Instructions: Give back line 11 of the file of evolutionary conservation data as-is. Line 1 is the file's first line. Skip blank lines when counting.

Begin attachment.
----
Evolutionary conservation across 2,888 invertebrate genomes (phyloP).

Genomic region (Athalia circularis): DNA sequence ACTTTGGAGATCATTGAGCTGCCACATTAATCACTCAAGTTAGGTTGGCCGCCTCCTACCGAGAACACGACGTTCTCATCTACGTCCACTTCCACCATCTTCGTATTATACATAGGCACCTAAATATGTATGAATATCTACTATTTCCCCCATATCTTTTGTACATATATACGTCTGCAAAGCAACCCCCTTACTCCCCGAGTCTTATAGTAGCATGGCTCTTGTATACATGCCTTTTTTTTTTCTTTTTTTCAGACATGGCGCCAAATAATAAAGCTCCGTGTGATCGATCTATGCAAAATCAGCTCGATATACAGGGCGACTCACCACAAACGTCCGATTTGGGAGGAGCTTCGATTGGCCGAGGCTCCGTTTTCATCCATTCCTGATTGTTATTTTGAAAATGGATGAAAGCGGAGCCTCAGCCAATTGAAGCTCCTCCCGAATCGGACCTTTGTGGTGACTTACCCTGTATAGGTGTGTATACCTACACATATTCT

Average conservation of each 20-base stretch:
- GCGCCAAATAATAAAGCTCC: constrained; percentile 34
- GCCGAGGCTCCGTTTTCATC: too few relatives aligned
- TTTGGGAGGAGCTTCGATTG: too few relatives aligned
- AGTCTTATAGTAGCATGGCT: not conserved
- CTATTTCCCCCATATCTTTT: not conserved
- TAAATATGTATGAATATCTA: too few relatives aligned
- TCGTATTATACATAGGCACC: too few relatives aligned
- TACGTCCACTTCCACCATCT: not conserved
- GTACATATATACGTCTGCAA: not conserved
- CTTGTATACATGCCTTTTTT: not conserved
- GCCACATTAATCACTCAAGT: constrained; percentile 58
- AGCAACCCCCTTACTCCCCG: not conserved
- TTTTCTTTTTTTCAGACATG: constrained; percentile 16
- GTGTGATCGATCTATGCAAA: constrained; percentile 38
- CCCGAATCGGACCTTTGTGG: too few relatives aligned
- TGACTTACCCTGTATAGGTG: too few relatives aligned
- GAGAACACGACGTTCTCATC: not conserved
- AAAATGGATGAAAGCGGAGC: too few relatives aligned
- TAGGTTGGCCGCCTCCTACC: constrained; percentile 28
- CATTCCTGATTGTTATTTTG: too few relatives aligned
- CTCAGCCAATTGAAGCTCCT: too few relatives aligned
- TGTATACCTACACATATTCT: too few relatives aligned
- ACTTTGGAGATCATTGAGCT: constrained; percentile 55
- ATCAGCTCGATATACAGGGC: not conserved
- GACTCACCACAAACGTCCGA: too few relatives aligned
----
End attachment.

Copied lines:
- TACGTCCACTTCCACCATCT: not conserved